Oy. That’s a difficult title to type out.
So, some of my classes have heard me talk about having Postpartum Anxiety after the birth of my son. I’ve talked about how it created this cloud over my life, and how I was too overwhelmed to even want to get help. Ironic, isn’t it? The childbirth educator, after talking for years about how it’s OK to ask for help…couldn’t.
But let me back up.
In retrospect, I’ve had bouts of anxiety off and on for years. When my son was born, though, it was a perfect storm for anxiety to spring up: We moved weeks after he was born, from our house in Rochester to a tiny townhome in Woodbury with a teensy kitchen and noisy neighbors. Money was tight, as I was on unpaid maternity leave. We had moved away from most of my support structure. There were no grandparents closer than 45 minutes away. I was in a new city with two little ones. And when I had a falling out with one of the few people I knew in the area prior to moving, well….hello anxiety.
I’d like to think that I did ok-ish, but I did find a lot of things completely overwhelming. I struggled with simple things, like figuring out how to juggle one sick kid and one healthy one on my own. Small issues would become so major to me. My sweet husband deserves an award for being kind and patient and supportive and helpful while I floundered. But the main thing was that I started having issues sleeping at night. I would lie in bed for hours and hours, thoughts racing through my mind. My saving grace, the one thing that kept me going through those dark nights, was the iPod touch my sister gave me and the podcasts I would listen to when I couldn’t sleep. I would have been better off, though, had I asked for help. And ironically, as I started to get to know local psychologists who worked with Postpartum Mood Disorders….I still couldn’t find the strength to admit how much I was struggling.
I am glad to say, though, that while my youngest is now in Kindergarten (and so I’m out of the “postpartum” window), a few months ago I FINALLY found the strength to ask for help. My anxiety was getting in the way of my life again, and it took a friend who also was being treated for anxiety to look me in the eyes and tealk to me about getting help. Maybe it’s becasue she knew what I was going through that I was willing to listen. All I know is that I made an appointment that day, and by the end of the week, I had a plan to start feeling better.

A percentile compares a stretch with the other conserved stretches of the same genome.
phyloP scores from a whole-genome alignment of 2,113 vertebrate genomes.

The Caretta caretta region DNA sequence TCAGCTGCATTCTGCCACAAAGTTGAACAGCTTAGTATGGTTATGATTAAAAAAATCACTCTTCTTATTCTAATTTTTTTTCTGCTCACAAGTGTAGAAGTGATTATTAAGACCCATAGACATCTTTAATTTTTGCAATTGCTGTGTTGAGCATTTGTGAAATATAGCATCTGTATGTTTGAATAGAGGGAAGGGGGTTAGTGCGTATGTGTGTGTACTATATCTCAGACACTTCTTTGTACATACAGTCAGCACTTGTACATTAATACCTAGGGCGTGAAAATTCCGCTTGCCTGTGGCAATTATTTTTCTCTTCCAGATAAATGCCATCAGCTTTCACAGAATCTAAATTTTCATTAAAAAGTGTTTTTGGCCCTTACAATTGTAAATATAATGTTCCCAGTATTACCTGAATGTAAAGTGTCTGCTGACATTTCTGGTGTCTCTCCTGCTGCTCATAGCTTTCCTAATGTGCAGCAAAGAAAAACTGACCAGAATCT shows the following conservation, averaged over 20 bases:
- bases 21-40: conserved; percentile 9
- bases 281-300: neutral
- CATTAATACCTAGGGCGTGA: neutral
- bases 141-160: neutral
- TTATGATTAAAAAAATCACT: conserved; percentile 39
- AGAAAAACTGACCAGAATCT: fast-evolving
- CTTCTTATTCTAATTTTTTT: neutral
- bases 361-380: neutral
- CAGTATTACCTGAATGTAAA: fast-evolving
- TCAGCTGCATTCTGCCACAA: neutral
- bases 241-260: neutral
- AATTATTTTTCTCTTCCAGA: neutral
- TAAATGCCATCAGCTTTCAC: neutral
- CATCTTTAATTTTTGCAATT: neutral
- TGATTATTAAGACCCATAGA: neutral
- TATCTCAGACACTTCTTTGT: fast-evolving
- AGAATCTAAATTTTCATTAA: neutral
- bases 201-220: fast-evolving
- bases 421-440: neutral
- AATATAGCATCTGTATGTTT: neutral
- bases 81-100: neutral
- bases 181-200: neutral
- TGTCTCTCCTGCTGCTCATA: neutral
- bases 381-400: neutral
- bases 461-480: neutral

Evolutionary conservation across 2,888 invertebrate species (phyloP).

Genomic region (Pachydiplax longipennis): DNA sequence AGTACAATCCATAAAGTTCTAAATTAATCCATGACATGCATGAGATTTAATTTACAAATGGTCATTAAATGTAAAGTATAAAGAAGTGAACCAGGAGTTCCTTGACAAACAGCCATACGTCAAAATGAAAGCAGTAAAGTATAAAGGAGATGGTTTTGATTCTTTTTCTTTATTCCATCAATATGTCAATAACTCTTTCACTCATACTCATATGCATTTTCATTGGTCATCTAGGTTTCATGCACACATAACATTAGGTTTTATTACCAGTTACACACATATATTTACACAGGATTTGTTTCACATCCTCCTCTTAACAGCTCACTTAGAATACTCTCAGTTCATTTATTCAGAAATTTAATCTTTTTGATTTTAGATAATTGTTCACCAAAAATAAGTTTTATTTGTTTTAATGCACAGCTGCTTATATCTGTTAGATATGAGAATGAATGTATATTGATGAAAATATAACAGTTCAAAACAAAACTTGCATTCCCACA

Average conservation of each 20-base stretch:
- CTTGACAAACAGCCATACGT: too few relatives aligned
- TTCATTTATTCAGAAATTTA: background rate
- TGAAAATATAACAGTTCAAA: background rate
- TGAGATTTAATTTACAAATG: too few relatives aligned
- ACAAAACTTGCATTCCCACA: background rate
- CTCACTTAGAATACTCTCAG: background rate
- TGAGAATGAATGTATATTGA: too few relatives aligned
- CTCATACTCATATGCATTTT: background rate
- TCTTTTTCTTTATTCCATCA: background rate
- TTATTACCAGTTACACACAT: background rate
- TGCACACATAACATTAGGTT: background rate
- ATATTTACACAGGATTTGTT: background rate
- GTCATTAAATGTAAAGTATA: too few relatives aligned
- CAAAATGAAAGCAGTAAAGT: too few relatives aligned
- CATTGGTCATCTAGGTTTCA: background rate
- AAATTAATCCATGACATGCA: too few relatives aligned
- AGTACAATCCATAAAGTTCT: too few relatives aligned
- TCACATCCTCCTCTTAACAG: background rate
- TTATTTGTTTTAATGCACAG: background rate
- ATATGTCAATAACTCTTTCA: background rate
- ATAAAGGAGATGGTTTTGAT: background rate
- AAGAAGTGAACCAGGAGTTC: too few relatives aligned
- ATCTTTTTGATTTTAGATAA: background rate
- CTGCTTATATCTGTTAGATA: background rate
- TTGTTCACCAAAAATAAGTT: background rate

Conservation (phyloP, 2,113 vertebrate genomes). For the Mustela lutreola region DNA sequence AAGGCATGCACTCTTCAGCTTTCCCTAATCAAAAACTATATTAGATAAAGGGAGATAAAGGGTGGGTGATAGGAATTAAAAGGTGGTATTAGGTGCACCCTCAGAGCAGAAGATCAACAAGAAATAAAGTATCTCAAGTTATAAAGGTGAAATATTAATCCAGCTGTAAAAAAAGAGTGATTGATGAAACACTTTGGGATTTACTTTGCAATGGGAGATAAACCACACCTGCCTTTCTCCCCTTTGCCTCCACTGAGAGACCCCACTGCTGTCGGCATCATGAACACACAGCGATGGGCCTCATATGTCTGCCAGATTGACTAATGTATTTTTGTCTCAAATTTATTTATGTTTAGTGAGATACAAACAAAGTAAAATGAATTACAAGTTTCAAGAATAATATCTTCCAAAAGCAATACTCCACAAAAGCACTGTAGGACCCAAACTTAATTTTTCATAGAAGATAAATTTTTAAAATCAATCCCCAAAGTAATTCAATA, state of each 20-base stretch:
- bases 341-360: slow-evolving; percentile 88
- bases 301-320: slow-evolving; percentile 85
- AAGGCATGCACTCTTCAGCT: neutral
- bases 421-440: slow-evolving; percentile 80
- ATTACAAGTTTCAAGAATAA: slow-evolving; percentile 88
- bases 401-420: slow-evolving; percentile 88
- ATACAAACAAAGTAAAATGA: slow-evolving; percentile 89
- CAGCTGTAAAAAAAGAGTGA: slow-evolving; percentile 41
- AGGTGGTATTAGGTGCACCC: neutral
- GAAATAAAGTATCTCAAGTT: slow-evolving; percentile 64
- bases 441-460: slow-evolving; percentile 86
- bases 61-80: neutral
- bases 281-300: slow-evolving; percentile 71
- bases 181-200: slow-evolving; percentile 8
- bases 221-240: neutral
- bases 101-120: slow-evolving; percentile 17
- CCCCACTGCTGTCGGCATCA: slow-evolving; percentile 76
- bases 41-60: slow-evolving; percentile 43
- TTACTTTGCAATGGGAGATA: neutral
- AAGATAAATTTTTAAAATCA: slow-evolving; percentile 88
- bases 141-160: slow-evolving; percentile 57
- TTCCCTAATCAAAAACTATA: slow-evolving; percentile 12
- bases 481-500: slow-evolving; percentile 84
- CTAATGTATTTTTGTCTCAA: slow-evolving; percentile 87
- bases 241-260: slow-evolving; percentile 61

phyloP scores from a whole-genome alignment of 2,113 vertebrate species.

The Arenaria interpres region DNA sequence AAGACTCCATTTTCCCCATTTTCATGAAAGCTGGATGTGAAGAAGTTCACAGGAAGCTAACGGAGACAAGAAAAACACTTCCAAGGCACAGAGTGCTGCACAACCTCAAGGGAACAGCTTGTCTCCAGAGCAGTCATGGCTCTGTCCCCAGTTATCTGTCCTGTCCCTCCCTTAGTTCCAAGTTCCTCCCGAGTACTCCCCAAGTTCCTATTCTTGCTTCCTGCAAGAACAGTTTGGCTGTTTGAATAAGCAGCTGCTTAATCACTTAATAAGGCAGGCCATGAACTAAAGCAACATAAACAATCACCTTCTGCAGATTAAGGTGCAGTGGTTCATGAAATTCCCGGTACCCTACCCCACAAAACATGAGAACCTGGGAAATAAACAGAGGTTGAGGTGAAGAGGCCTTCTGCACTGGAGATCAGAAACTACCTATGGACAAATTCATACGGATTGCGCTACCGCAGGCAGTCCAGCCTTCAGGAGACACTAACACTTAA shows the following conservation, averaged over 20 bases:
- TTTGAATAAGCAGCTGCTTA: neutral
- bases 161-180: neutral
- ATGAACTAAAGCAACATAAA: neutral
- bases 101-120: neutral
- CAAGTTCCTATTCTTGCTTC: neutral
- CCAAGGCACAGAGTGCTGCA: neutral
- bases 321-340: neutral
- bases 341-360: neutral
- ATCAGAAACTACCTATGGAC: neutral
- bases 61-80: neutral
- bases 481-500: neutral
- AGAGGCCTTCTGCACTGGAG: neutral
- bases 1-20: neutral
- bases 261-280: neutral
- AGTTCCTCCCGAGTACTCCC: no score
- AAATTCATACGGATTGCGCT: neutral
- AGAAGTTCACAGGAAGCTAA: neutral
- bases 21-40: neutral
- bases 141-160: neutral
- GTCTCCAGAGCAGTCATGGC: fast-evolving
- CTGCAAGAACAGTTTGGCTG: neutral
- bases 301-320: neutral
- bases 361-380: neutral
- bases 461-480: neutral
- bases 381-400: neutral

Do I feel anxiety-free? No, not yet. But I do feel so much better than I used to. And guess what? It wasn’t as scary to get help as I thought it was going to be.
If you are struggling, there ARE resources out there. My favorite organization is Pregnancy and Postpartum Support Minnesota; they have lots of local mental health workers who specialize in Pregnancy and Postpartum Mood Disorders and they even have a help line staffed by trained volunteers who will return your call in 24 hours and will help you find resources. And no, it does not make you a bad mom to ask for help. If you’re breastfeeding, taking medication doesn’t usually mean you have to stop breastfeeding. But really, take it from me–ask for help. It’ll be OK.
I’ll admit, too, that I would never have wanted to write this post, had I not read over the weekend that one in six American adults are dealing with anxiety at any given time. So at least I know I’m not alone.
Thanks for listening.